City in Sichuan reportedly orders crypto miners to shut down for investigation

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Crypto miners in Ya'an City have reportedly been ordered to temporarily shut down their operations.

Chinese authorities continue to crack down on cryptocurrency mining as a city in Sichuan province has reportedly halted local Bitcoin (BTC) mining farms.

Authorities in Ya’an City, a prefecture-level city in the western part of Sichuan province, have ordered local Bitcoin mining operations to shut down for examination, Chinese financial publication Sina Finance reported Friday.

Citing an anonymous source from Chinese news agency PA News, the report said that it is unclear when or whether miners will restart mining operations. 

According to Chinese crypto blogger Colin Wu, the latest decision will impact major Bitcoin mining farms in Sichuan, which is China’s biggest hydropower producer. Wu said Sichuan issued a document ordering power generation companies to immediately stop supplying power to any virtual currency mining operations.

According to Wu, the document identified 26 large mining projects and required them to be examined and shut down. He suggested that the latest move will mostly affect large mining farms:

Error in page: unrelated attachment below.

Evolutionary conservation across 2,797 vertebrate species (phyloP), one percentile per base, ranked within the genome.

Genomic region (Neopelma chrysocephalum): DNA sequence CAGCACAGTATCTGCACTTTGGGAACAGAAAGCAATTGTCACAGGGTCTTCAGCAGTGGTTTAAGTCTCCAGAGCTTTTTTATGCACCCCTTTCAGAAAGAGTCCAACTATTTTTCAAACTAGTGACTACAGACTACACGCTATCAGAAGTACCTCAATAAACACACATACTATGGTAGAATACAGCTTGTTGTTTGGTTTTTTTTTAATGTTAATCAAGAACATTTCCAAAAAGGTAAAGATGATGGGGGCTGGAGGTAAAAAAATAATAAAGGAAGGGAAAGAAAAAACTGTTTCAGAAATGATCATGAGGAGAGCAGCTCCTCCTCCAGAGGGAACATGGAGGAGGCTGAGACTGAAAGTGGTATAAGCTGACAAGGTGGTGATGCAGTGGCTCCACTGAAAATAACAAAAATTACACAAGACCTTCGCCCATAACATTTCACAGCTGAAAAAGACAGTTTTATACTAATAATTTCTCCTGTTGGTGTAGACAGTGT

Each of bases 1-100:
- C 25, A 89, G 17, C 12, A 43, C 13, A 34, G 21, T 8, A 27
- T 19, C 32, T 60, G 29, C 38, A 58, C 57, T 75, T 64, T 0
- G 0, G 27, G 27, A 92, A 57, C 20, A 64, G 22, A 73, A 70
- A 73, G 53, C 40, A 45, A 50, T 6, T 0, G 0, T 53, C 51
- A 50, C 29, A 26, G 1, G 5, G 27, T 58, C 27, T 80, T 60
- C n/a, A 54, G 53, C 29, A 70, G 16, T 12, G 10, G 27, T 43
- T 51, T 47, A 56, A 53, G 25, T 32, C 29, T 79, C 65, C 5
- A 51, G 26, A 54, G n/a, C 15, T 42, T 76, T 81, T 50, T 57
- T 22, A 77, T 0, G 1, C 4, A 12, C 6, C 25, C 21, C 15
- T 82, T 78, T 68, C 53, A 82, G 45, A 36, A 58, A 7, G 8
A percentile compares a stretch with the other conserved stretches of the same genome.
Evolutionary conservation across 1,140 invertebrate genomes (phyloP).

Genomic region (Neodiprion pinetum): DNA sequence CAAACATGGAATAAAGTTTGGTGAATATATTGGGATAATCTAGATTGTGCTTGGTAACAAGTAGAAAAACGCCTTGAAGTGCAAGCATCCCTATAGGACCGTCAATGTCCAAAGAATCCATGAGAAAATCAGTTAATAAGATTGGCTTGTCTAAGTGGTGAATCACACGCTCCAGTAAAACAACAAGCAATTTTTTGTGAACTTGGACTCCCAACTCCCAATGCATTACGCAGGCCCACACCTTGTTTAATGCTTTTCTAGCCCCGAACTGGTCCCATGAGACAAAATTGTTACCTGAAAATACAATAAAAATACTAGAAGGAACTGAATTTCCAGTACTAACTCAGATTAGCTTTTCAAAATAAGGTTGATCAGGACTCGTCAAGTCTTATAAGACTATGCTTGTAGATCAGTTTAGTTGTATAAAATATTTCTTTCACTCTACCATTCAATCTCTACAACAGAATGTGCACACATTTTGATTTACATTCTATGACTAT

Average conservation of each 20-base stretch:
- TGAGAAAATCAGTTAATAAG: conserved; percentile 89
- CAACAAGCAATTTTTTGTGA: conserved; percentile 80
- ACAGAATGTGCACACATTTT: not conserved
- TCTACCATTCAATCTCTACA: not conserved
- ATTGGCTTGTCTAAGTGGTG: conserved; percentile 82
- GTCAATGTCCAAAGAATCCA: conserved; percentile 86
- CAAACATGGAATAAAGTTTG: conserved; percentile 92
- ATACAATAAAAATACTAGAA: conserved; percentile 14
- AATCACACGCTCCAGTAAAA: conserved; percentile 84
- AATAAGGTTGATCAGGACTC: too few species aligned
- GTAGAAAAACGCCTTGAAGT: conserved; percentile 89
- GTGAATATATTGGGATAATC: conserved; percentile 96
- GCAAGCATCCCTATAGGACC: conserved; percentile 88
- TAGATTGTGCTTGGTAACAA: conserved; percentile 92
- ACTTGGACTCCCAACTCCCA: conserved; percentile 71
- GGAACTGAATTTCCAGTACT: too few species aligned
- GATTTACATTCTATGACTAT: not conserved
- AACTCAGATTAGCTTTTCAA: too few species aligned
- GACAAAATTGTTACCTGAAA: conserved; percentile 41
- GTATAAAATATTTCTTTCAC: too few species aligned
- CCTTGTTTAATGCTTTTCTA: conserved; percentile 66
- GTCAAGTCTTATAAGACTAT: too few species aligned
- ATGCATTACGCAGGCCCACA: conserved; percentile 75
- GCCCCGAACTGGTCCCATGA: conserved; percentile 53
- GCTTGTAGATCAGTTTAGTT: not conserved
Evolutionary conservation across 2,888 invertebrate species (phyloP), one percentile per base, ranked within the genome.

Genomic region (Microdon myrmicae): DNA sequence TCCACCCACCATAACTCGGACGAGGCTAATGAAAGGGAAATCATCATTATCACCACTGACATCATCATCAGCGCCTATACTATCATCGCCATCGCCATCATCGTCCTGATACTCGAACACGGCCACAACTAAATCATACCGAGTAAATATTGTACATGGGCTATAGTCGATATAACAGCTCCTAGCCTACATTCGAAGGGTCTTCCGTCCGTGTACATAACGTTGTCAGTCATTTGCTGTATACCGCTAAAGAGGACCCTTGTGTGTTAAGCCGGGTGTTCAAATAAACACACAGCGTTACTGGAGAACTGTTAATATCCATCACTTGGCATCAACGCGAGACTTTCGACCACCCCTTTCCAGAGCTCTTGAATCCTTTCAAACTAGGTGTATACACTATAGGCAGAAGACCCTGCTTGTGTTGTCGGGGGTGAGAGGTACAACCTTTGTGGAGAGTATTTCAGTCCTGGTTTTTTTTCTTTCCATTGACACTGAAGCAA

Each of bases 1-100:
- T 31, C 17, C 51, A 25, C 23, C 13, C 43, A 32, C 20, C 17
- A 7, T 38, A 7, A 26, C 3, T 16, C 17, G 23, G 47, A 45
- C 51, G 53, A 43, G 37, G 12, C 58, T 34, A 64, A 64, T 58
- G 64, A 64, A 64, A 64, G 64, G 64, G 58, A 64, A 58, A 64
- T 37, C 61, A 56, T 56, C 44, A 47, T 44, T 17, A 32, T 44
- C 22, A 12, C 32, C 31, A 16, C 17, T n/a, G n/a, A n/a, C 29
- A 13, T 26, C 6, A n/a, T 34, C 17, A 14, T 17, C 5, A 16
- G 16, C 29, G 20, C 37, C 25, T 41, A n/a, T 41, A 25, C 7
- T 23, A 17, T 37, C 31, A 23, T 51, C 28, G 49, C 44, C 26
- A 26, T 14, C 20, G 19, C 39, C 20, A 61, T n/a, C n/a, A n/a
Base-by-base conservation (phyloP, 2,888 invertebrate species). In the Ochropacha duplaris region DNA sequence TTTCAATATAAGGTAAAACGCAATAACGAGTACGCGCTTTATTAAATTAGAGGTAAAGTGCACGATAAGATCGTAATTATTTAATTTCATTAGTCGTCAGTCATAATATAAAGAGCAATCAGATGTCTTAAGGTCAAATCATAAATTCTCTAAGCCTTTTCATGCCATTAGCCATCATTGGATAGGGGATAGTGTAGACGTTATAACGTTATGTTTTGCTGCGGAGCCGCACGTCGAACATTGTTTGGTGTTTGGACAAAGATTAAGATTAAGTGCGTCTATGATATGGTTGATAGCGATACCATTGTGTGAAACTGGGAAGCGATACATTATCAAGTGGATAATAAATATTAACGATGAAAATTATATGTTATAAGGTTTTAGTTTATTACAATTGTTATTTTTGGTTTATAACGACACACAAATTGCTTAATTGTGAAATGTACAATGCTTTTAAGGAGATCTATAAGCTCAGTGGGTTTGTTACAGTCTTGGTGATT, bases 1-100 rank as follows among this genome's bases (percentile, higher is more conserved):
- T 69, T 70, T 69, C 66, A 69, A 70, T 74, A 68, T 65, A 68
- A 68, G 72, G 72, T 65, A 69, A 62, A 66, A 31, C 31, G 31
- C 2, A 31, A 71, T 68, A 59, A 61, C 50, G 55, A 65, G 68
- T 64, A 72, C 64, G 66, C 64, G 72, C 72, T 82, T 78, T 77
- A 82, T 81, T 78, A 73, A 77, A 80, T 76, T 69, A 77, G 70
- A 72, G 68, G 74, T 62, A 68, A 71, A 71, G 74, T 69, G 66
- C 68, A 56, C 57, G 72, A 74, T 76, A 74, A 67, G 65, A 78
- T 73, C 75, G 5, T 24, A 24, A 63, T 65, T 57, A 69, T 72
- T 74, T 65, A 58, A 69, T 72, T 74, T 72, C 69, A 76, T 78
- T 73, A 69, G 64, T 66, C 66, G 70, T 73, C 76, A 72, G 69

“There are many small and medium-sized hydropower stations in Yunnan, Sichuan, and it may be difficult for them to receive government supervision. However, large-scale projects will be shut down in the short term.”

Related: Crypto miners eye cheap power in Texas, but fears aired over impact on the grid

The latest regulatory crackdown follows a series of reported crypto mining bans in other regions including Yunnan province, another major hydropower-based mining hub. Authorities in Xinjiang, Inner Mongolia and Qinghai have also ordered mining operations to shutter.

Jiang Zhuoer, founder of major mining pool BTC.Top, said earlier this week that “only hydropower mining farms in Sichuan are left.” 

A spokesperson for the BTC.Top told Cointelegraph yesterday that many Bitcoin miners had been relocating to Sichuan following crackdowns in other provinces, where they could benefit from the region's plethora of renewable energy.  “Currently, we believe 80–90% of China's crypto miners are using hydropower,” the spokesperson said.

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